Evaluating Strategic Approaches to Competitive Displacement: The Case of the U.S. Newspaper Industry
© 2017 Taylor & Francis Group, LLC. The concept of competitive displacement is central to theories of media evolution, and the threat that the Internet has posed to printed newspapers provides an ongoing case study on the topic. In particular, this situation offers an opportunity to examine the strategic efforts of print newspapers to prevent competitive displacement, as well as the effectiveness of these strategies. This article addresses these issues through an analysis of a unique data set, constructed from 20 years of newspaper circulation data, as well as data on local market characteristics, newspaper staffing and content variety, and state-level Internet penetration. Specifically, this article examines whether, and to what extent, these competitive strategies impacted local print newspaper circulation trends over this 20-year time period. This analysis focuses on the following strategic responses: (a) newspapers’ launching of online versions (a diversification strategy within the language of media evolution literature); and (b) newspapers’ efforts to cover a greater variety of subject areas, as measured by the number of editors and special editorial sections produced. (The authors characterize these as a “mimicking” strategy from media evolution literature, as this strategy essentially represents an effort to simulate the much greater content variety that readers can find online). This article examines the relationships between these circulation, strategic, and Internet penetration variables over a 20-year time period, while also taking into account relevant characteristics of local newspaper markets.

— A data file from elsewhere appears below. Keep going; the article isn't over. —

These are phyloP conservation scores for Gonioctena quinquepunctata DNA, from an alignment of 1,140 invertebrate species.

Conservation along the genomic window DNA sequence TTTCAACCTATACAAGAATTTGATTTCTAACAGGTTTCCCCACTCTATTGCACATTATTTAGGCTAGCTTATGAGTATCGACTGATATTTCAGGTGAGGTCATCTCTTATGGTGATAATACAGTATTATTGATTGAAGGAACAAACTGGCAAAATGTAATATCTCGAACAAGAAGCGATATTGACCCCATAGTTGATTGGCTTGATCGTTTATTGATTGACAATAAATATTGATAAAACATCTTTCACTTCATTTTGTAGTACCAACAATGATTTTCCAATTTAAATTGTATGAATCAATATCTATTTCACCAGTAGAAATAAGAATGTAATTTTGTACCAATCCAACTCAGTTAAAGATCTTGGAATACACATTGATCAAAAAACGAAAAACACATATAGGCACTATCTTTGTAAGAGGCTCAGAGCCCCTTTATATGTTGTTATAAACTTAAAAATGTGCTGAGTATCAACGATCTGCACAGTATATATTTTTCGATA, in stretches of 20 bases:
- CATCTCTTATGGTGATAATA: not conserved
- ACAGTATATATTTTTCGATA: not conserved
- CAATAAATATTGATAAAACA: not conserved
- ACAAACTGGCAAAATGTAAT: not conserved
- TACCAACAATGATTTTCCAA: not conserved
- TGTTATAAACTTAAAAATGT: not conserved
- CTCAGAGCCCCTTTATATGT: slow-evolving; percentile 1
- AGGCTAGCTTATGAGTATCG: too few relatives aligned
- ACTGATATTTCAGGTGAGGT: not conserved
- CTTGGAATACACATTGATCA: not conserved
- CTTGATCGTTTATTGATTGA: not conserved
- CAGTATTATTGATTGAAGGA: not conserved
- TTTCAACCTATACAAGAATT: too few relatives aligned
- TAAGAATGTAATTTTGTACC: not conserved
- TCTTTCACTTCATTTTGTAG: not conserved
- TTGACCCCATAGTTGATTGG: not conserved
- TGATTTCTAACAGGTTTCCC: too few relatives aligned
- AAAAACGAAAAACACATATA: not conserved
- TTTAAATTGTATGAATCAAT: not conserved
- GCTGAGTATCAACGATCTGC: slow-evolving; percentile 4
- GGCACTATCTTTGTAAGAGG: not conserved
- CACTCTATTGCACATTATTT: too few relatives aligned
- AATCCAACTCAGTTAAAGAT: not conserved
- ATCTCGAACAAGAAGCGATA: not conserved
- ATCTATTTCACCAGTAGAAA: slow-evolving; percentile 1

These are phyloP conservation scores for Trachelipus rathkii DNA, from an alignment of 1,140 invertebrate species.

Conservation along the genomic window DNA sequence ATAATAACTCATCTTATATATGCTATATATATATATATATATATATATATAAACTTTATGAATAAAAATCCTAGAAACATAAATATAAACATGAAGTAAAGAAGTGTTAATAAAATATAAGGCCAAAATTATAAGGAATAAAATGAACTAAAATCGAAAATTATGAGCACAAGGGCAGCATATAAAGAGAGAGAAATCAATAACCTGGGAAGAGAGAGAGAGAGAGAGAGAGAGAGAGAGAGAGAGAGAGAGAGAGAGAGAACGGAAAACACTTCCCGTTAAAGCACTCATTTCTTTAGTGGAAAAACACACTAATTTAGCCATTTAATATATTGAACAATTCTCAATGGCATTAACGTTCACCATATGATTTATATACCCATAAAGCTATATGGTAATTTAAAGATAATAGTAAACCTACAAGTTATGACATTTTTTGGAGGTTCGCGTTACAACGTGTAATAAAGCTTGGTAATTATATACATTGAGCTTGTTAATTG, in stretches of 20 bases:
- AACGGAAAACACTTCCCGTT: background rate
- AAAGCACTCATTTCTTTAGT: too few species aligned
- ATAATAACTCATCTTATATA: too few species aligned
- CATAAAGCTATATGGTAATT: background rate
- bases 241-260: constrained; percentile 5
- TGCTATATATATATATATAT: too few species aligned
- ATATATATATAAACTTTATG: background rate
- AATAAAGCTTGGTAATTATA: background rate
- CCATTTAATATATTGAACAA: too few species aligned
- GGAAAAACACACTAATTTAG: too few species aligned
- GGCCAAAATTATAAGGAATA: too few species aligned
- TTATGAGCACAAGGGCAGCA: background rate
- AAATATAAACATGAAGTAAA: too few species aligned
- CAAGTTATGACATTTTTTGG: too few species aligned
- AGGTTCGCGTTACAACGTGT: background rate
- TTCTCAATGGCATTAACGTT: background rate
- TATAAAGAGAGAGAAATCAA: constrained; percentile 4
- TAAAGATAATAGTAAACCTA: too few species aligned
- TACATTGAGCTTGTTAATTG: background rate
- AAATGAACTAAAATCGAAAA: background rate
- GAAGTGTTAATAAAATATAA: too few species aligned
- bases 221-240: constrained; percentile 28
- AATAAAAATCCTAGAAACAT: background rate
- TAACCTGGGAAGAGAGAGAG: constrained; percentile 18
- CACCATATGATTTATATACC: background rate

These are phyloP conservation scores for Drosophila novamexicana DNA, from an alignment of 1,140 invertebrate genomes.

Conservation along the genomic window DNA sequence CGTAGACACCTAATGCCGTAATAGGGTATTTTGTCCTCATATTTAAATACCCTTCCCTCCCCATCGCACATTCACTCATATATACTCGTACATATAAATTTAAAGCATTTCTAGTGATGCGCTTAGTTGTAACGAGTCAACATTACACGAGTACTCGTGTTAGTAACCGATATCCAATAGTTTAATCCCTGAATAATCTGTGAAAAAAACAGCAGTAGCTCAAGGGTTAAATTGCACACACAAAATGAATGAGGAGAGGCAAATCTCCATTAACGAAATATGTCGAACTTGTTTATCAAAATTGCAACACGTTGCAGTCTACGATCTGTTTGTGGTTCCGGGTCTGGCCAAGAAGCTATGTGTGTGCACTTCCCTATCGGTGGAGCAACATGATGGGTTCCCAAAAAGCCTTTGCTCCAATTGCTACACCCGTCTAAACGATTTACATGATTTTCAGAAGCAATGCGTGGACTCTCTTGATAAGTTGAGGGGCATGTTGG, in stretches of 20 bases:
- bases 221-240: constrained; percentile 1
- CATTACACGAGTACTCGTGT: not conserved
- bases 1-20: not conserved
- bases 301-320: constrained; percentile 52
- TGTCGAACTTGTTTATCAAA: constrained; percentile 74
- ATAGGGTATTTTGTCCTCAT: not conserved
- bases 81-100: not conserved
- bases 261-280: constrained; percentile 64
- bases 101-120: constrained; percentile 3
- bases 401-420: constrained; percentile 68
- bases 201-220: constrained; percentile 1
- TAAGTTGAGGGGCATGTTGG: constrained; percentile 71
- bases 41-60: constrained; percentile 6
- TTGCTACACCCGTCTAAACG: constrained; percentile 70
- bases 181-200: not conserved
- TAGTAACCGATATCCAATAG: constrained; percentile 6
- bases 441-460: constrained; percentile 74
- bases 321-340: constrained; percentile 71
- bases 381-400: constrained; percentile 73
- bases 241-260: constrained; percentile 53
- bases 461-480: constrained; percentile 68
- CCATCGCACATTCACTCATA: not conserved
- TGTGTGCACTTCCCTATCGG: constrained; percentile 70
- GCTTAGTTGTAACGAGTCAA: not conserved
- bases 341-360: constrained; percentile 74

Mierzejewska, BI; Yim, D; Napoli, PM; Lucas, HC; Al-Hasan, A
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